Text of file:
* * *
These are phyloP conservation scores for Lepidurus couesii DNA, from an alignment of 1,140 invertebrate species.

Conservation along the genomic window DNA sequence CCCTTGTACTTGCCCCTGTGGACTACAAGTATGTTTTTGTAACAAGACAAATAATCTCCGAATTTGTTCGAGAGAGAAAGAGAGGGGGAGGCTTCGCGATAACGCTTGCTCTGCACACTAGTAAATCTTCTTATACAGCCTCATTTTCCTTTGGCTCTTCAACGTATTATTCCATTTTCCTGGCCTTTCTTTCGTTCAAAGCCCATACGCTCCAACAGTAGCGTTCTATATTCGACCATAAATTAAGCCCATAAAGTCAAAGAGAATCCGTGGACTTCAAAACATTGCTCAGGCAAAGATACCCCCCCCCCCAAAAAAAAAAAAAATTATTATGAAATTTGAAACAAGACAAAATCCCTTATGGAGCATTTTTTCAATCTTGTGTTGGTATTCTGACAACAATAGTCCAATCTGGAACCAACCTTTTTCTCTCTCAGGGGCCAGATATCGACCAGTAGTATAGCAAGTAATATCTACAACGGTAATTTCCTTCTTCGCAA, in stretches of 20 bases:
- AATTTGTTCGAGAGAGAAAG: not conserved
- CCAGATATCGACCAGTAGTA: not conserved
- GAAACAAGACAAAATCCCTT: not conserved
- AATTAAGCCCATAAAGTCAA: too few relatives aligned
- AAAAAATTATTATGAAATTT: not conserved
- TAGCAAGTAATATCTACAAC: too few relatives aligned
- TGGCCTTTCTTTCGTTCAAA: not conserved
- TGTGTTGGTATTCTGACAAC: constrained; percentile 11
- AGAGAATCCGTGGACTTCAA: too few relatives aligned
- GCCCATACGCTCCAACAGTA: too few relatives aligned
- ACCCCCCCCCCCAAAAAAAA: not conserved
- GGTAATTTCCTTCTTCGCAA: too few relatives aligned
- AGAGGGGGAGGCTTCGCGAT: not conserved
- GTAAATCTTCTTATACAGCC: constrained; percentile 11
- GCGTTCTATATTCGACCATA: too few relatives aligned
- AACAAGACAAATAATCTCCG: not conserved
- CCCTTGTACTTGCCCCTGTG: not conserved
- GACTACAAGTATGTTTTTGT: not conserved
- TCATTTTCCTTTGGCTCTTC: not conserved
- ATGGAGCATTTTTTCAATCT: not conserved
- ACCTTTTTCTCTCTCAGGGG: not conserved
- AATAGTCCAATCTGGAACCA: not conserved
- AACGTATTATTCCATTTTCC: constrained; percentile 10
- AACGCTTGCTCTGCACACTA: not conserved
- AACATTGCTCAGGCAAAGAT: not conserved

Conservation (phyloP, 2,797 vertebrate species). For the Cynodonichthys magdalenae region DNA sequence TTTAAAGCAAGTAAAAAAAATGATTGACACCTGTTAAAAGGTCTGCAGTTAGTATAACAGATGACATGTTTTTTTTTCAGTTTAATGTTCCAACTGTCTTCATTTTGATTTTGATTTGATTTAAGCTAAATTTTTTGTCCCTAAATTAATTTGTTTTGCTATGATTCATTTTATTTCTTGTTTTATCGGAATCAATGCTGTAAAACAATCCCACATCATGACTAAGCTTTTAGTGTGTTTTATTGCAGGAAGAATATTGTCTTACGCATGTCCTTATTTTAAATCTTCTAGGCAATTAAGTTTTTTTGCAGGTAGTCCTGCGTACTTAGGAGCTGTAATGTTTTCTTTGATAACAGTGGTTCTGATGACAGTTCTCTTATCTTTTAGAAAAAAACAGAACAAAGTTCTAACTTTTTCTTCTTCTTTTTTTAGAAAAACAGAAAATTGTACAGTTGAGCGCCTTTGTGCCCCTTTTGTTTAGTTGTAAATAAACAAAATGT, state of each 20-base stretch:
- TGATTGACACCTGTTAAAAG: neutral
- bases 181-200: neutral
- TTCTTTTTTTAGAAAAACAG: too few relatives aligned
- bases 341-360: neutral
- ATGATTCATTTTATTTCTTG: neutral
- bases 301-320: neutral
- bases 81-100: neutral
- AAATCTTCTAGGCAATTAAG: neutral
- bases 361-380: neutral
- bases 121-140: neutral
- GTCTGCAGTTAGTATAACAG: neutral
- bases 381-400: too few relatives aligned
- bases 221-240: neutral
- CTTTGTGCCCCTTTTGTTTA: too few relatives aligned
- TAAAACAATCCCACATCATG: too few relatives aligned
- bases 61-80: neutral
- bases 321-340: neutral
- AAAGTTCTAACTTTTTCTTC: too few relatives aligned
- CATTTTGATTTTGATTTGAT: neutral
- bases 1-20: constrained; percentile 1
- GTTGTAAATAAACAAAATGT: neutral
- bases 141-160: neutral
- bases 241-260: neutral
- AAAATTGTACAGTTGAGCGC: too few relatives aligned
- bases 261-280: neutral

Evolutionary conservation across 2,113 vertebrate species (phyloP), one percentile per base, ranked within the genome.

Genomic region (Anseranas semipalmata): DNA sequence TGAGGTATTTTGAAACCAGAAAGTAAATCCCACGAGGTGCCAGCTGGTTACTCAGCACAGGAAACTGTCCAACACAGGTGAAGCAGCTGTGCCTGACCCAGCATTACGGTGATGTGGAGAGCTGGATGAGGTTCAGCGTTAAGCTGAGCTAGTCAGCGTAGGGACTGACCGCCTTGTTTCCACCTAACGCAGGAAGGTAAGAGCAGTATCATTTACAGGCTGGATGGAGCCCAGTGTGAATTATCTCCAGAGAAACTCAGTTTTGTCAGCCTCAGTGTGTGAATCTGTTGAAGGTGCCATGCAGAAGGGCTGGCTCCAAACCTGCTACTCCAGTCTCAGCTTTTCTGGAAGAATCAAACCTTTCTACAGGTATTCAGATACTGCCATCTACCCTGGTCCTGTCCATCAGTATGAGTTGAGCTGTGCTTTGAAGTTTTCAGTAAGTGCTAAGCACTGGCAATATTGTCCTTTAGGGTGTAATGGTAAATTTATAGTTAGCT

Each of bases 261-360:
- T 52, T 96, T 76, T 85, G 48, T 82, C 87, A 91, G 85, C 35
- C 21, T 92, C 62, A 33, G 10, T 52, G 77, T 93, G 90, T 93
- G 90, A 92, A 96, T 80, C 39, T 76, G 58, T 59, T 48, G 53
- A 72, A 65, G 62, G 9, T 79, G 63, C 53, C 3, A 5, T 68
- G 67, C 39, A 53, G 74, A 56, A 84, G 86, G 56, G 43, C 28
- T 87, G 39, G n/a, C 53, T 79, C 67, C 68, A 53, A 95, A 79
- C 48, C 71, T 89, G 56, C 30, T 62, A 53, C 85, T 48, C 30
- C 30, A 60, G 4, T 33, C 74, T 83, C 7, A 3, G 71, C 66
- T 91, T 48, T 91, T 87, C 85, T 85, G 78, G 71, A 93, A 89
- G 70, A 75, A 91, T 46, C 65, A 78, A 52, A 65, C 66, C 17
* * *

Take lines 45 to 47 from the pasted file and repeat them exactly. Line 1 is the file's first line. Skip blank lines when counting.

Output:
- bases 321-340: neutral
- AAAGTTCTAACTTTTTCTTC: too few relatives aligned
- CATTTTGATTTTGATTTGAT: neutral